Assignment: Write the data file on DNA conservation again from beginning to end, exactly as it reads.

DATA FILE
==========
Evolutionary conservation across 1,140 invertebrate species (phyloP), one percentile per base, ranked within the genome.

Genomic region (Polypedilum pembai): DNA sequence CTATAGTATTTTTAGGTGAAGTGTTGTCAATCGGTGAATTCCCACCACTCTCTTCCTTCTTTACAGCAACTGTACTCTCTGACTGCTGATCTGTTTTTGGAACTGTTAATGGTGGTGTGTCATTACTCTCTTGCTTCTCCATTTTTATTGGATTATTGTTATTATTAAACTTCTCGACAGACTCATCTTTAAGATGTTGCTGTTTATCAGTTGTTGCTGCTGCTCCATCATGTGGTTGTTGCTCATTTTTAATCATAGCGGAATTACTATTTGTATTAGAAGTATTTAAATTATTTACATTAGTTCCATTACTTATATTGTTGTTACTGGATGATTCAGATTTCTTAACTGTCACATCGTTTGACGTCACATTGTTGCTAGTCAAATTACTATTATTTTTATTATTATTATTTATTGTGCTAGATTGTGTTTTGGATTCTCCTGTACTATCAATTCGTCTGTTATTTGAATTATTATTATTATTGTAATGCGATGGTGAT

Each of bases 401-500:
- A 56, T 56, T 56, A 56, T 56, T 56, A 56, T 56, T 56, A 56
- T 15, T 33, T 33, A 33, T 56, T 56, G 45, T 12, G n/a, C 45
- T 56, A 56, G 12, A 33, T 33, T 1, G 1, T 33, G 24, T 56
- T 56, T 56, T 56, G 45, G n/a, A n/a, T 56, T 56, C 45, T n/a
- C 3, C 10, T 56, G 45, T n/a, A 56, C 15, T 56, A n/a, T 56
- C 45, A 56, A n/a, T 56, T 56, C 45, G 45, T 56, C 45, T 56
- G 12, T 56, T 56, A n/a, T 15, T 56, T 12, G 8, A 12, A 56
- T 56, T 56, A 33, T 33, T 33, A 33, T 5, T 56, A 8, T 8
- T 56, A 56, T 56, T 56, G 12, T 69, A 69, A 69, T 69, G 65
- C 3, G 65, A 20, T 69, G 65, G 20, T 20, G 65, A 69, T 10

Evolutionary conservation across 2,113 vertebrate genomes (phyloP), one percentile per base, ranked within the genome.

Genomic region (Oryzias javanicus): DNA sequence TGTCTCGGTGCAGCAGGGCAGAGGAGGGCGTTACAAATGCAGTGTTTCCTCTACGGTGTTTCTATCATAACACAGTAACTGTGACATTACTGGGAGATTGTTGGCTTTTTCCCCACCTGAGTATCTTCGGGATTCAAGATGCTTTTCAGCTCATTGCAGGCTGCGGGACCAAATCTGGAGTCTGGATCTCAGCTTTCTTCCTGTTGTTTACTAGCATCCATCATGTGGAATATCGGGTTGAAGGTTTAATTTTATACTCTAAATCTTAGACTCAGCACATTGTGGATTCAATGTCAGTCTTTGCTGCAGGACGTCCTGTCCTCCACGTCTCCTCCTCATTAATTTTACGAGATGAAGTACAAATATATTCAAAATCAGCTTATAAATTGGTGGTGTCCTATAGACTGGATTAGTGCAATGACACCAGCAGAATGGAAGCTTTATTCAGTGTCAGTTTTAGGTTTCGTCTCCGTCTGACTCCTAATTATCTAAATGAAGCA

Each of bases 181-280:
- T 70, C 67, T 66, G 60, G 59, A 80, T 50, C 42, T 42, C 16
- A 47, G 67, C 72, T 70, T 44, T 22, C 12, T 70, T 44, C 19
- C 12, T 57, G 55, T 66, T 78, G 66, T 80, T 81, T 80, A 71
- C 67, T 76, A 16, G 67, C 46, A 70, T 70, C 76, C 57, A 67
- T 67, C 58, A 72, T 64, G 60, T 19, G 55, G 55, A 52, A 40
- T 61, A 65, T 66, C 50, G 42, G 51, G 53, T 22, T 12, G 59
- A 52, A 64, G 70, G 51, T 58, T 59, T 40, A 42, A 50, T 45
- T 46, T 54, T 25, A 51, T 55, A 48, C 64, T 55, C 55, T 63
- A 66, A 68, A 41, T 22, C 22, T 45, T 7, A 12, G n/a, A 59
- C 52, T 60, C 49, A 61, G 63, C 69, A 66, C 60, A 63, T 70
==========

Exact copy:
Evolutionary conservation across 1,140 invertebrate species (phyloP), one percentile per base, ranked within the genome.

Genomic region (Polypedilum pembai): DNA sequence CTATAGTATTTTTAGGTGAAGTGTTGTCAATCGGTGAATTCCCACCACTCTCTTCCTTCTTTACAGCAACTGTACTCTCTGACTGCTGATCTGTTTTTGGAACTGTTAATGGTGGTGTGTCATTACTCTCTTGCTTCTCCATTTTTATTGGATTATTGTTATTATTAAACTTCTCGACAGACTCATCTTTAAGATGTTGCTGTTTATCAGTTGTTGCTGCTGCTCCATCATGTGGTTGTTGCTCATTTTTAATCATAGCGGAATTACTATTTGTATTAGAAGTATTTAAATTATTTACATTAGTTCCATTACTTATATTGTTGTTACTGGATGATTCAGATTTCTTAACTGTCACATCGTTTGACGTCACATTGTTGCTAGTCAAATTACTATTATTTTTATTATTATTATTTATTGTGCTAGATTGTGTTTTGGATTCTCCTGTACTATCAATTCGTCTGTTATTTGAATTATTATTATTATTGTAATGCGATGGTGAT

Each of bases 401-500:
- A 56, T 56, T 56, A 56, T 56, T 56, A 56, T 56, T 56, A 56
- T 15, T 33, T 33, A 33, T 56, T 56, G 45, T 12, G n/a, C 45
- T 56, A 56, G 12, A 33, T 33, T 1, G 1, T 33, G 24, T 56
- T 56, T 56, T 56, G 45, G n/a, A n/a, T 56, T 56, C 45, T n/a
- C 3, C 10, T 56, G 45, T n/a, A 56, C 15, T 56, A n/a, T 56
- C 45, A 56, A n/a, T 56, T 56, C 45, G 45, T 56, C 45, T 56
- G 12, T 56, T 56, A n/a, T 15, T 56, T 12, G 8, A 12, A 56
- T 56, T 56, A 33, T 33, T 33, A 33, T 5, T 56, A 8, T 8
- T 56, A 56, T 56, T 56, G 12, T 69, A 69, A 69, T 69, G 65
- C 3, G 65, A 20, T 69, G 65, G 20, T 20, G 65, A 69, T 10

Evolutionary conservation across 2,113 vertebrate genomes (phyloP), one percentile per base, ranked within the genome.

Genomic region (Oryzias javanicus): DNA sequence TGTCTCGGTGCAGCAGGGCAGAGGAGGGCGTTACAAATGCAGTGTTTCCTCTACGGTGTTTCTATCATAACACAGTAACTGTGACATTACTGGGAGATTGTTGGCTTTTTCCCCACCTGAGTATCTTCGGGATTCAAGATGCTTTTCAGCTCATTGCAGGCTGCGGGACCAAATCTGGAGTCTGGATCTCAGCTTTCTTCCTGTTGTTTACTAGCATCCATCATGTGGAATATCGGGTTGAAGGTTTAATTTTATACTCTAAATCTTAGACTCAGCACATTGTGGATTCAATGTCAGTCTTTGCTGCAGGACGTCCTGTCCTCCACGTCTCCTCCTCATTAATTTTACGAGATGAAGTACAAATATATTCAAAATCAGCTTATAAATTGGTGGTGTCCTATAGACTGGATTAGTGCAATGACACCAGCAGAATGGAAGCTTTATTCAGTGTCAGTTTTAGGTTTCGTCTCCGTCTGACTCCTAATTATCTAAATGAAGCA

Each of bases 181-280:
- T 70, C 67, T 66, G 60, G 59, A 80, T 50, C 42, T 42, C 16
- A 47, G 67, C 72, T 70, T 44, T 22, C 12, T 70, T 44, C 19
- C 12, T 57, G 55, T 66, T 78, G 66, T 80, T 81, T 80, A 71
- C 67, T 76, A 16, G 67, C 46, A 70, T 70, C 76, C 57, A 67
- T 67, C 58, A 72, T 64, G 60, T 19, G 55, G 55, A 52, A 40
- T 61, A 65, T 66, C 50, G 42, G 51, G 53, T 22, T 12, G 59
- A 52, A 64, G 70, G 51, T 58, T 59, T 40, A 42, A 50, T 45
- T 46, T 54, T 25, A 51, T 55, A 48, C 64, T 55, C 55, T 63
- A 66, A 68, A 41, T 22, C 22, T 45, T 7, A 12, G n/a, A 59
- C 52, T 60, C 49, A 61, G 63, C 69, A 66, C 60, A 63, T 70